What is Circadian Lighting?

circadian Rhythms

What is circadian lighting?

Various sectors, from healthcare to corporate, have begun to explore the potential benefits of lighting that follow the natural sleep/wake cycles of the human body. Known as circadian lighting, these strategically designed systems may have the power to positively affect people’s health, alertness, productivity, and more.

The concept of circadian lighting follows that of the human circadian rhythm, a 24-hour internal clock. The area of the brain called the hypothalamus controls each person’s circadian rhythm by receiving signals from the eyes that report when it’s daytime and nighttime. The hypothalamus, in turn, controls the amount of melatonin released to correlate sleepiness with darkness and alertness with lightness.

Research has indicated that light affects both our visual and non-visual systems and that electric light can impact circadian rhythm. Circadian lighting is the concept that electric light can be used to support human health by minimizing the effect of electric light on the human circadian rhythm.  Scientists have discovered that long-term exposure to certain wavelengths of blue light at a specific intensity can have a negative impact on melatonin production. The concept of using light to influence human circadian rhythm is a relatively new one in the lighting industry: all aspects of this exciting new topic are still being studied, and the current data is still in its infancy. At present, there are three electric light approaches to implementing a circadian lighting system: intensity tuning, color tuning, and stimulus tuning.

Intensity tuning is the most familiar and cost-effective solution to circadian lighting.  Fixtures maintain a fixed correlated color temperature (CCT) while the intensity (brightness) of the fixture is adjusted, through a controlled dimming system, to correlate with time of day.  Light fixtures are set to a lower intensity in the early morning, transition to a higher intensity as the day progresses, and reduce to a lower intensity in the evening.

Color tuning involves changing the light intensity and CCT to mimic the daytime/nighttime cycle. We experience cooler color temperatures (ranging from 4000K up to about 10,000K) when the sun is highest in the sky and people are typically most alert during the day. Therefore, cooler CCTs are used in spaces and during times when it’s appropriate to promote alertness and attention. Warmer color temperatures (ranging from < 2700K to 3500K) represent daylight hours when the sun is rising and setting when people are falling asleep or waking up.  Circadian lighting systems are set to adjust based on the CCT we typically observe at any given time of the day.

Stimulus tuning is lighting technology that replaces the “bad blue” with “good blue” light wavelengths.  This circadian lighting approach more closely mimics the daylight spectrum.  Stimulus tuning light fixtures can be programmed to reduce blue light wavelengths during the evening/nighttime hours to limit melatonin suppression without changing the CCT.  Similar to color tuning, this lighting approach is most effective when paired with intensity tuning.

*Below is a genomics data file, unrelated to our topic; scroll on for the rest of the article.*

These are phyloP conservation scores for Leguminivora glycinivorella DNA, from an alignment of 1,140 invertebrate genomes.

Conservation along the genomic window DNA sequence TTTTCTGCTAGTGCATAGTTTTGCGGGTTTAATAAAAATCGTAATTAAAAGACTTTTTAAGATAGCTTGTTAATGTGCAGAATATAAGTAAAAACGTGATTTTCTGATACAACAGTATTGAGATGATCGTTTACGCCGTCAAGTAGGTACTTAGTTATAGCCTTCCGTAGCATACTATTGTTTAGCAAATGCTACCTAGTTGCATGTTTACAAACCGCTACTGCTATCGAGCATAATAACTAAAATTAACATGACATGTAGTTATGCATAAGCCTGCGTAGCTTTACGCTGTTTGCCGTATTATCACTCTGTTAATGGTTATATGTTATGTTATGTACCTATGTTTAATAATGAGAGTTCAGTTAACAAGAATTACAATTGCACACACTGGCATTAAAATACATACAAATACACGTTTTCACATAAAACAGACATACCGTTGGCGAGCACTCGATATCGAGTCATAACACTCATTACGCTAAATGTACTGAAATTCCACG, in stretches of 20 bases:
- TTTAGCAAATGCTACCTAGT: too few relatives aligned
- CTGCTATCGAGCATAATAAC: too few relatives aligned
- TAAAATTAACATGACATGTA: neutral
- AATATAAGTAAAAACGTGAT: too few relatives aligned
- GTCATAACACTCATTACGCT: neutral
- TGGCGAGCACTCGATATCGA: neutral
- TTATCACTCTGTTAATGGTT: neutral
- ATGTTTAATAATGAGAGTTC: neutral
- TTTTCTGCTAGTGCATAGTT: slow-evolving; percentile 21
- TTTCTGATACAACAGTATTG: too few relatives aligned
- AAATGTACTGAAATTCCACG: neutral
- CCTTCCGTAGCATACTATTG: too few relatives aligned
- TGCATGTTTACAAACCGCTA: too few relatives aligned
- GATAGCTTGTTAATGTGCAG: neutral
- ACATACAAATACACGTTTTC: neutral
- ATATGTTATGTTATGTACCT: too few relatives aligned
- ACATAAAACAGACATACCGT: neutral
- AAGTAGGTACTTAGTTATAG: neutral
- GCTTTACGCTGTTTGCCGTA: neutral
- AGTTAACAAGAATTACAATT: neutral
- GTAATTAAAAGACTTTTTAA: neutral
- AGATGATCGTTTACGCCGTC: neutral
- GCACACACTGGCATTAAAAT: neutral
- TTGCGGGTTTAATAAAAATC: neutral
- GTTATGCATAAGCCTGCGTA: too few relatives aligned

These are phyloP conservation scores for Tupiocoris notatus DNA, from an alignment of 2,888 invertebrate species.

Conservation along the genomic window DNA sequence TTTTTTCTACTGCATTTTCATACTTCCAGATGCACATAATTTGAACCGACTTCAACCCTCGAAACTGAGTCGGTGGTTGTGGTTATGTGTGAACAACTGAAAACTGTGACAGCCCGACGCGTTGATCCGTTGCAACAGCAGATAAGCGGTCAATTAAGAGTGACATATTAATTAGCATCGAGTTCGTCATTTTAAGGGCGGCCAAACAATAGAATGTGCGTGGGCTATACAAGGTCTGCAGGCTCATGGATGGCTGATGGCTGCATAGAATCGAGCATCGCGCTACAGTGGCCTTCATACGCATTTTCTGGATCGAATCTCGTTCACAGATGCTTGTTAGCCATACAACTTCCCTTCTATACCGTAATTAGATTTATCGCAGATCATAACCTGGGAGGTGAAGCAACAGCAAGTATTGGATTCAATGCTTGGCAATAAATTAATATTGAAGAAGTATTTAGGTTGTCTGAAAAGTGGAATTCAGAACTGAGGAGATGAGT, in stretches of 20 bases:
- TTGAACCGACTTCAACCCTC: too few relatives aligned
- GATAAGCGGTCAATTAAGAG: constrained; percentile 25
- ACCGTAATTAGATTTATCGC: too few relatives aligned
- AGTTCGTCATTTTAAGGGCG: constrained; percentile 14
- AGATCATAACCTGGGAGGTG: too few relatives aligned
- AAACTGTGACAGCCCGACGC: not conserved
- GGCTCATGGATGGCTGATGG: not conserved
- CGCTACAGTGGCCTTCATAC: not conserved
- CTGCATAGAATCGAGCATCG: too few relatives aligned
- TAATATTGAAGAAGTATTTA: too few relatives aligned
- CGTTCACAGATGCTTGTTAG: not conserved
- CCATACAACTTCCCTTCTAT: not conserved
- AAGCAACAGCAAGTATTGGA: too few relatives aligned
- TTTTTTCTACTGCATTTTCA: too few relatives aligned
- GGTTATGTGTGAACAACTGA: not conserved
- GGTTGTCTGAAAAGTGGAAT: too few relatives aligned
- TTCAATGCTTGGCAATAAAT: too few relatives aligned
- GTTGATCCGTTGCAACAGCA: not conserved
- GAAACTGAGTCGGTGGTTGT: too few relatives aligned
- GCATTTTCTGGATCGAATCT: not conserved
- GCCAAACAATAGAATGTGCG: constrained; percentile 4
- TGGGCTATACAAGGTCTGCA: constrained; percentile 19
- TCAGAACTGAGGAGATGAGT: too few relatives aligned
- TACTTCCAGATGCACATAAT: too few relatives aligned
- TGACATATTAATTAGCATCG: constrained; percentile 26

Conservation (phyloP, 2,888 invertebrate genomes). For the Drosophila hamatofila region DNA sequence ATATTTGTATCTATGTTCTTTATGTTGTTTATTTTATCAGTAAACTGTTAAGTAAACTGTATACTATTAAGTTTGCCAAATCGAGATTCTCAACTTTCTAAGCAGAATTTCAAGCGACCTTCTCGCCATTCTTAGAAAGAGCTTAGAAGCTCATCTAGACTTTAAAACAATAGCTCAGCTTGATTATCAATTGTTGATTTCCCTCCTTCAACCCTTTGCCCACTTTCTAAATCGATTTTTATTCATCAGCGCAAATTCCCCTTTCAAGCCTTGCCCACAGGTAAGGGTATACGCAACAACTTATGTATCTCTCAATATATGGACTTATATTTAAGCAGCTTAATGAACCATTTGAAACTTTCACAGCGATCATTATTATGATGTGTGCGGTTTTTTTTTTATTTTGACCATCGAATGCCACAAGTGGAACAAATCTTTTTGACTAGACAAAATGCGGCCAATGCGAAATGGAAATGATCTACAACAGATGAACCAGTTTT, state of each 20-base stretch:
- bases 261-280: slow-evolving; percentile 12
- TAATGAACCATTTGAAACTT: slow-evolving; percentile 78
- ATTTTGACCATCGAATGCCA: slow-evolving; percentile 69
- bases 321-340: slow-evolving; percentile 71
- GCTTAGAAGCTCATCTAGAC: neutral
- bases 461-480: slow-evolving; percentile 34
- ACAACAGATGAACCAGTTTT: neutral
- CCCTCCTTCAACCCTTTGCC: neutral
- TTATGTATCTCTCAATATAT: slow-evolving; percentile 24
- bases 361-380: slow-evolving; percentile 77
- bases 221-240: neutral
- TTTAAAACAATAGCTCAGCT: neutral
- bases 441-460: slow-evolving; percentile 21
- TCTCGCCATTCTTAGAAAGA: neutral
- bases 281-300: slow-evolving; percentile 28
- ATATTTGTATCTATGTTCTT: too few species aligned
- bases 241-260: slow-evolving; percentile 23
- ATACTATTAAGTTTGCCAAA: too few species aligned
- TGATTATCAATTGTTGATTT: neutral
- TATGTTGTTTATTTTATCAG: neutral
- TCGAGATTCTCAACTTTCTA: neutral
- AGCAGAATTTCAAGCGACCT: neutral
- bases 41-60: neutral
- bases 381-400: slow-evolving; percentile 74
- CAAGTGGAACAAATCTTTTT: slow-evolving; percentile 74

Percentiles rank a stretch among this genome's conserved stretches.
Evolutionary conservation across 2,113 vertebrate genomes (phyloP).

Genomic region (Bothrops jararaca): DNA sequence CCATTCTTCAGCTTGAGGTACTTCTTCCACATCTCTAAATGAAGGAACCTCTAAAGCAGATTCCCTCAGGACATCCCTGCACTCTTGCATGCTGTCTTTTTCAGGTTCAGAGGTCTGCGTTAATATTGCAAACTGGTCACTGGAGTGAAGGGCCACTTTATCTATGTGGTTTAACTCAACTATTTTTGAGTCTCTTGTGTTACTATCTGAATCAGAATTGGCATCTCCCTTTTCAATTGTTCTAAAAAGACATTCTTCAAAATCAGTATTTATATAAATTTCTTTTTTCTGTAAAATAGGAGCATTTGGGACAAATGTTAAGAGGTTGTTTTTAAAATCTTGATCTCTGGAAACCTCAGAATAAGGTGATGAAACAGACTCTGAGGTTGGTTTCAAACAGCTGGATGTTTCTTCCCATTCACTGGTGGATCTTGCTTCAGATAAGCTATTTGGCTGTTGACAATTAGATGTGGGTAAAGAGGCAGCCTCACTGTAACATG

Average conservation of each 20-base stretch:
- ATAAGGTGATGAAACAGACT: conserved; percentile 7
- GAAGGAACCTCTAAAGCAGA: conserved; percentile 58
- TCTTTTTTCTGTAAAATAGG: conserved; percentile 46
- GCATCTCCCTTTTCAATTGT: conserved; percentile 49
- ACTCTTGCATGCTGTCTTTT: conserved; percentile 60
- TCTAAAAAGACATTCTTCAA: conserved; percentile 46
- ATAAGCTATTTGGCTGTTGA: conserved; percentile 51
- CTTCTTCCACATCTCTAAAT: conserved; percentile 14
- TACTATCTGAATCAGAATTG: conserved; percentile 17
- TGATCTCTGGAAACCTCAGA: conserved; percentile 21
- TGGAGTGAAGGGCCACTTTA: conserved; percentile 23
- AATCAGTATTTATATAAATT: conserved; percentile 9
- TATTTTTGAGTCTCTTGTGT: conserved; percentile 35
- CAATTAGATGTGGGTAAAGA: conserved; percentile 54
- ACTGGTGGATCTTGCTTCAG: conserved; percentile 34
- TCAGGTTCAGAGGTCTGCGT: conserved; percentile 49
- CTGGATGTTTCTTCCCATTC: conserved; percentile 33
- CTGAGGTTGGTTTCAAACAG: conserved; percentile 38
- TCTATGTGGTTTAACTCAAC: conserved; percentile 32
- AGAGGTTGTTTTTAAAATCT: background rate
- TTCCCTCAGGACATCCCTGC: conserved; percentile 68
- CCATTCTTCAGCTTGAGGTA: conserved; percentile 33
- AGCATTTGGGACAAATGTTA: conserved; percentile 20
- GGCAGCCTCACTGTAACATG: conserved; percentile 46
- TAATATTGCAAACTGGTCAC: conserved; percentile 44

Circadian Lighting Applications: Saint Barnabas Medical Center, Livingston, NJ

Healthcare centers are increasingly exploring circadian lighting. Studies are investigating the possible benefits to the health and recovery of long-term hospital patients. At Saint Barnabas Medical Center’s Cooperman Family Pavilion, the goal within the neonatal intensive care unit (NICU) is to increase the newborns’ exposure to natural daylight with the intention of regulating their circadian rhythm. Michael Barber and Ryan Conover specified a tunable white (color tuning) LED lighting system, which is programmed to adjust color temperature based on the time of day. Changes from cool blue to warm amber throughout the day are intended to support the newborns’ overall growth patterns and development, which can ultimately lead to shorter hospital stays.

WELL Standards for Circadian Lighting

The International WELL Building Institute (IWBI) established the WELL Building Standard to lead the design of buildings and communities to enhance comfort, health, and well-being. The IWBI offers circadian lighting standards for work areas, breakrooms, living environments, and learning areas. Feature L03, Circadian Lighting Design, is in place to provide users with appropriate light exposure to enhance circadian rhythms. In order to obtain points for this feature, all regularly occupied spaces in the project must have lighting that achieves a minimum of 120 EML (equivalent melanopic lux). Melanopic lux is measured on the vertical plane at the eye level of the occupant (about four feet off the ground). Feature L03 is an effort by WELL to create a metric for melanopic vision, which takes into account not only visual perception but also the biological, non-visual impact of light.  By offering circadian lighting standards for a variety of spaces, the IWBI can assist designers as they develop lighting solutions supporting humans’ visual and non-visual needs.

As more studies and market sectors explore the uses and benefits of circadian lighting, designers will continue to refine the ways this concept can support people’s health and well-being in a variety of settings.